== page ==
Effect of Renal Sympathetic Denervation on Resistant Hypertension and Cardiovascular Hemodynamic in Comparison to Intensive Medical Therapy Utilizing Impedance Cardiography
This trial is active, not recruiting.
|Condition||hypertension, resistant to conventional therapy|
|Treatments||the symplicitytm renal denervation system, the hotman® system|
|Sponsor||Oslo University Hospital|
|Start date||August 2012|
|End date||December 2013|
|Trial size||60 participants|
|Trial identifier||NCT01673516, 2012/145/REK|
The purpose of this study is to demonstrate that Renal Sympathetic Denervation (RDN) improves the control of blood pressure (BP) in patients with treatment-resistant hypertension, as compared to intensive medical therapy (IMT) using hemodynamic parameters and then applying a predefined algorithm of drug selection (i.e. integrated hemodynamic management - IHM) during 6 months intensive treatment program (receiving antihypertensive care according to the 2007 ESH Guidelines). Working hypothesis: When it is possible to disrupt the sympatho-renal axis by RDN - BP reduction occurs to a greater extent and more rapidly than applying intensive medical therapy using IHM.
|Endpoint classification||safety/efficacy study|
|Intervention model||parallel assignment|
Absolute change in office systolic blood pressure(SBP)
time frame: at 6 months
Short and long term safety of RDN as an interventional procedure
time frame: up to10 years
Percentage of normalization of blood pressure(BP) at office, home and ABPM
time frame: at 6 months and later
The normalization of hemodynamics.
time frame: at 6 month and later
time frame: At 6 month and later
Male or female participants from 18 years up to 80 years old.
Inclusion Criteria: - Average SBP >140mmHg, measured per guidelines - 24 hour average ABPM daytime SBP >135mm/Hg - On stable medication regimen of full tolerated doses of 3 or more antihypertensive meds, with one being a diuretic - No changes for a minimum of 2 weeks prior to screening - No planned medication changes for 6 months - Age 18-80 years - At minimum, 3 antihypertensive medications must meet one or more of the following full dose criteria: - Highest labeled dose according to medication's labeling - Highest usual dose per clinical guidelines-JNC-7 - Highest tolerated dose - Highest appropriate dose for the patient per the PI's clinical judgment Exclusion Criteria: - Hemodynamically or anatomically significant renal artery abnormalities or stenosis >50% or prior renal artery intervention - eGFR < 45 mL/min/1.73m2 (MDRD formula) - Albumin/creatinine ratio > 50 mg/mmol - Type 1 diabetes mellitus - Known alcohol or drug abuse - Symptomatic orthostatic hypotension in past year - Stenotic valvular heart disease for which BP reduction would be hazardous - MI, unstable angina, or CVA in the prior 6 months - Known primary pulmonary HTN - Known pheochromocytoma, Cushing's disease, coarctation of the aorta, hyperthyroidism or hyperparathyroidism - Known primary hyperaldosteronism not adequately treated.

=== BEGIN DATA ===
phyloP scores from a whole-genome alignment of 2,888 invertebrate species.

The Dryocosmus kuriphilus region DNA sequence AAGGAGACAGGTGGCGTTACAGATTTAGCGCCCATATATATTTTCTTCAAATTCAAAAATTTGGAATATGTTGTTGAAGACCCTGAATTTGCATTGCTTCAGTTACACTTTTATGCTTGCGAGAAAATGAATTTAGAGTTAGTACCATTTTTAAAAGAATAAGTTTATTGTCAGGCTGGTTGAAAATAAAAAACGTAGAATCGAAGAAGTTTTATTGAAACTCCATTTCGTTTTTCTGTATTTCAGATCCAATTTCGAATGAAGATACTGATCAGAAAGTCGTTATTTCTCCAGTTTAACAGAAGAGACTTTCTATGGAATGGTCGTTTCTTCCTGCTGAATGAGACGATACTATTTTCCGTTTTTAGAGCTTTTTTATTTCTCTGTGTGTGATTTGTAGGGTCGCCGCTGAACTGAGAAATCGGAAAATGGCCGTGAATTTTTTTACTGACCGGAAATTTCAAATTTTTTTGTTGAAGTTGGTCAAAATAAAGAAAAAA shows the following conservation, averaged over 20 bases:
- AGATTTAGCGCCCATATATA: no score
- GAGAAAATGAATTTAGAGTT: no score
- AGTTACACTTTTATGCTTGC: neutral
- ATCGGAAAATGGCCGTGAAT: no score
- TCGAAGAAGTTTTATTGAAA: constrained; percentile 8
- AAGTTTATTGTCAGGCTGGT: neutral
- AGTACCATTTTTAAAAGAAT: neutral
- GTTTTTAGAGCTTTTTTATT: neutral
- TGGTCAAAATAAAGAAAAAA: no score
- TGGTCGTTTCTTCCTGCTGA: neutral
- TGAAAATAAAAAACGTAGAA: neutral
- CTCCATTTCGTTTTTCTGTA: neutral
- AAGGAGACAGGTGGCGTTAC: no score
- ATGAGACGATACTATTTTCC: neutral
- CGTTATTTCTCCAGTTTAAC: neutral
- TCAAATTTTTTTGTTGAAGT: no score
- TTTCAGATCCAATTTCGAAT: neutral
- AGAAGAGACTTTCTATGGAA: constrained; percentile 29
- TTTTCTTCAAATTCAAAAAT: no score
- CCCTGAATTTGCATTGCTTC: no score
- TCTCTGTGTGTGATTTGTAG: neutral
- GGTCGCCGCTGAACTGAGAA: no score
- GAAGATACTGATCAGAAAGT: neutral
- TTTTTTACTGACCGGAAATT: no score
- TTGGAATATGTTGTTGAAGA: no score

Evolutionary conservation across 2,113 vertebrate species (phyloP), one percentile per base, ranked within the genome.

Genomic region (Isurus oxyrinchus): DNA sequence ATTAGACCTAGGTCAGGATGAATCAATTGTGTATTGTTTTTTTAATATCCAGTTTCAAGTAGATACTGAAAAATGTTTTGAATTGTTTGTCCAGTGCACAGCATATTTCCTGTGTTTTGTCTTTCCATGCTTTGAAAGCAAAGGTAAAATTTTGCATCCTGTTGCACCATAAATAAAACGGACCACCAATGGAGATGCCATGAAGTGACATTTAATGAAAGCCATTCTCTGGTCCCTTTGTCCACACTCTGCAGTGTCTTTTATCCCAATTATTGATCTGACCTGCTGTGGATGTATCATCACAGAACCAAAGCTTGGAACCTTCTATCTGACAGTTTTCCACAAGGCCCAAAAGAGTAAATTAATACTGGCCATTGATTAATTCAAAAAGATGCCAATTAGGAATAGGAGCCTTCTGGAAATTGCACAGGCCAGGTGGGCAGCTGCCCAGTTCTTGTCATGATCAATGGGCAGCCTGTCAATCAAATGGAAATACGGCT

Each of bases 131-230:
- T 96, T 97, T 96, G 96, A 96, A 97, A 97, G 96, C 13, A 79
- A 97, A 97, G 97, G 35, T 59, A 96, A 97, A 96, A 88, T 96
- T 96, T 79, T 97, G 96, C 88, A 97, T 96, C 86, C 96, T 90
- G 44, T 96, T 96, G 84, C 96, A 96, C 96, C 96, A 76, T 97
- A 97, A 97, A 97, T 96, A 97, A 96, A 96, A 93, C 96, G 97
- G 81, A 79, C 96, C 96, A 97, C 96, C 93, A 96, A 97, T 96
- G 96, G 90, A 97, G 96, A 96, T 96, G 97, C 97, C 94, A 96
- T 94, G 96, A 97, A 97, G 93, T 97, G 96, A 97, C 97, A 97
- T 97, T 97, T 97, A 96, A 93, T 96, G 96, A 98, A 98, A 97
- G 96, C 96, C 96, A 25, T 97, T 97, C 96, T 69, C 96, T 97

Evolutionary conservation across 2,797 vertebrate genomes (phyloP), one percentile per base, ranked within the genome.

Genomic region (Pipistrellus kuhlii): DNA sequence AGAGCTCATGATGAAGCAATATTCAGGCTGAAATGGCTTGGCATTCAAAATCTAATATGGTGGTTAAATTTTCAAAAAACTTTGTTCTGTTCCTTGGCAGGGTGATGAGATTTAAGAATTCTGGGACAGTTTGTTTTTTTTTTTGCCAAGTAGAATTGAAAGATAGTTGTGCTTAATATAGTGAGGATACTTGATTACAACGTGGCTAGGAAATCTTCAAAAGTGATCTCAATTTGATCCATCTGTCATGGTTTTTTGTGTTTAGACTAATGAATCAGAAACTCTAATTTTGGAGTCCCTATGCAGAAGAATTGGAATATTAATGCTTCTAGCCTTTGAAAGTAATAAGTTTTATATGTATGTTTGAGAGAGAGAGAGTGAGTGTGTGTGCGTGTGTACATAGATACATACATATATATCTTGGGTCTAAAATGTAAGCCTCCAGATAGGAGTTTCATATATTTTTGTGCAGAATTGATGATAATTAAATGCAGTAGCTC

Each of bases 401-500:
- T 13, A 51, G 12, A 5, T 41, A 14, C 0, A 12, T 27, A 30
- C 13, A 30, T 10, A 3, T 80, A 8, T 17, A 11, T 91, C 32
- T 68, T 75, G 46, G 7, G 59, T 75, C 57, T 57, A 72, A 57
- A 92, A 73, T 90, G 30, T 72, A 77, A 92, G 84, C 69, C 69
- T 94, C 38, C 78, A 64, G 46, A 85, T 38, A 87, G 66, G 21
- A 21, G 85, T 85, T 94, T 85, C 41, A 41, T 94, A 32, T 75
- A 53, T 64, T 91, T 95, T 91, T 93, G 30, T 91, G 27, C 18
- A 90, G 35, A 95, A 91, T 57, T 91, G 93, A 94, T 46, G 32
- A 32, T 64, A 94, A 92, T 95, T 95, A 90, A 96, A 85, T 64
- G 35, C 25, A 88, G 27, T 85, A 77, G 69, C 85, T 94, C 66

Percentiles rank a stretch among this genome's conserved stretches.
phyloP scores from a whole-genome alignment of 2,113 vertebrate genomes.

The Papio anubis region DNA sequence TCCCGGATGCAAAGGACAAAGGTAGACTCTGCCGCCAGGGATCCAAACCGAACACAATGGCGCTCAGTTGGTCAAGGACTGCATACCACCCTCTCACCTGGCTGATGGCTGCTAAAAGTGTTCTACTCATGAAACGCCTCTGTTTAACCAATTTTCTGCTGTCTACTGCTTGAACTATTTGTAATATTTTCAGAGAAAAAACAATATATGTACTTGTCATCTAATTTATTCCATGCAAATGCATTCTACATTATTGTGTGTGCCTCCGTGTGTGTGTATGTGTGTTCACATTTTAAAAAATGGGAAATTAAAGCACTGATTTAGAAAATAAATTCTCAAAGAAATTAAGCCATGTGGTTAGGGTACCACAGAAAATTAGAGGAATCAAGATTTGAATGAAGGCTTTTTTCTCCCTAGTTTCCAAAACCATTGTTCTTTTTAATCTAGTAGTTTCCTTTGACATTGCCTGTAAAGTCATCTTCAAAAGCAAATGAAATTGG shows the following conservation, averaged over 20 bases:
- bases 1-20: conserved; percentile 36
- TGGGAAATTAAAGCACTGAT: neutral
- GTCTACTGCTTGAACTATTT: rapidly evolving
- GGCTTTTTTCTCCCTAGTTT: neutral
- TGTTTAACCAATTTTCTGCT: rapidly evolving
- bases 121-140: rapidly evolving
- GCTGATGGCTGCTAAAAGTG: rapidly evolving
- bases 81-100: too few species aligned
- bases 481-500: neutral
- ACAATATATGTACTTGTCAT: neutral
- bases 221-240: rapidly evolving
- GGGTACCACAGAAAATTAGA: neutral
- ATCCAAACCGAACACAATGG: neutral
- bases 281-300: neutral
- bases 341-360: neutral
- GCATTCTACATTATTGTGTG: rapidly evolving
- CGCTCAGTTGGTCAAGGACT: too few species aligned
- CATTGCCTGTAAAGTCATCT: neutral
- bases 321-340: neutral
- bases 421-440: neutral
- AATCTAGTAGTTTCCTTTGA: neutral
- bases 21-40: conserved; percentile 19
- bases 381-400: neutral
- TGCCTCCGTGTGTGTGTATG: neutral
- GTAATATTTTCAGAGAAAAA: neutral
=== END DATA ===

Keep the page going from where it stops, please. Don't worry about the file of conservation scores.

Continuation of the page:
|Official title||Effect of Renal Sympathetic Denervation on Resistant Hypertension and Cardiovascular Hemodynamic in Comparison to Intensive Medical Therapy Utilizing Impedance Cardiography|
|Description||Hypertension is the most common cardiovascular disease, affecting approximately 1 billion1 people worldwide. Hypertension is a major public health concern, because of its complications (coronary artery disease, heart failure, renal disease, stroke). Early blood pressure control in hypertensive patients guarantees the best prevention of cardiovascular events on the long term (2007 ESH-ESC Guidelines on the Management of Hypertension; VALUE study). However, in spite of education efforts and antihypertensive drugs, blood pressure control rates remain low. The most common cause of uncontrolled BP is inadequate pharmacological treatment, because the selection of antihypertensive agents is often done independently of the hemodynamic status of the patient (volemic status, peripheral resistance, cardiac inotropy). The sympatho-renal axis describes the dual role of the kidney as originator of some central nervous system afferent signals and recipient of efferent sympathetic signals. Both the contribution of the kidney to central sympathetic drive and the consequences of sympathetic efferent drive to the kidney contribute to the development and sustenance of hypertension. Poly-pharmacy strategies for the treatment of elevated blood pressure have identified populations of patients with treatment resistant hypertension. Treatment Resistant Hypertension(TRH) is a blood pressure that remains above goal in spite of the concomitant use of antihypertensive medications from more than 3 drug classes. Patients who require more than 4 drug classes to have their blood pressure controlled are also considered to have resistant hypertension. Preferably, the regimen should include a diuretic and all doses should be optimal2 .The true prevalence of treatment resistant hypertension is unknown. In clinical trials from 20 to 40% of randomized patients did not reach blood pressure targets3. In the National Health and Nutrition Examination Survey in USA (2003-2008), non-pregnant adults with hypertension were classified as resistant if their blood pressure was 140/90 mmHg or higher and if they reported using antihypertensive medications from 3 different drug classes or drugs from 4 antihypertensive drug classes regardless of blood pressure. The prevalence was 12.8% of the drug-treated hypertensive population. Risk factors for treatment-resistant hypertension include older age and obesity . Treatment-resistant patients are more likely to have albuminuria, reduced renal function, and a history of diabetes mellitus, coronary heart disease, stroke or heart failure. They are at increased risk of cardiovascular complications although the true incidence of death and morbidity remains currently unknown. In the Spanish Ambulatory Blood Pressure Monitoring Registry5, 8295 of 68045 treated patients (12.2%) had treatment resistant hypertension, defined as an office blood pressure equal to or exceeding 140 mm Hg systolic and/or 90 mm Hg diastolic. RDN is a novel procedure which has been approved safe and gives a remarkable reduction of BP in treatment-resistant hypertensive patients. The HOTMAN® System is a novel impedance cardiographic device, measuring and calculating hemodynamic parameters. The HOTMAN® System may help the physician to control blood pressure in patients with resistance hypertension. * Our pilot study(Renal sympathetic denervation in patients with treatment-resistant hypertension after witnessed intake of medication before qualifying ambulatory blood pressure.Fadl Elmula FE, Hoffmann P, Fossum E, Brekke M, Gjønnæss E, Hjørnholm U, Kjær VN, Rostrup M, Kjeldsen SE, Os I, Stenehjem AE, Høieggen A.Hypertension. 2013 Sep;62(3):526-32)has showed that The mean office and ambulatory BPs remained unchanged at 1, 3, and 6 months in the 6 patients, whereas there was no known change in antihypertensive medication. Two patients, however, had a fall in both office and ambulatory BPs. Our findings question whether BP falls in response to RDN in patients with true treatment-resistant hypertension.That is why we intended to do an intrim analysis after inclusion of around 30% of the total number planned to be included in the study.|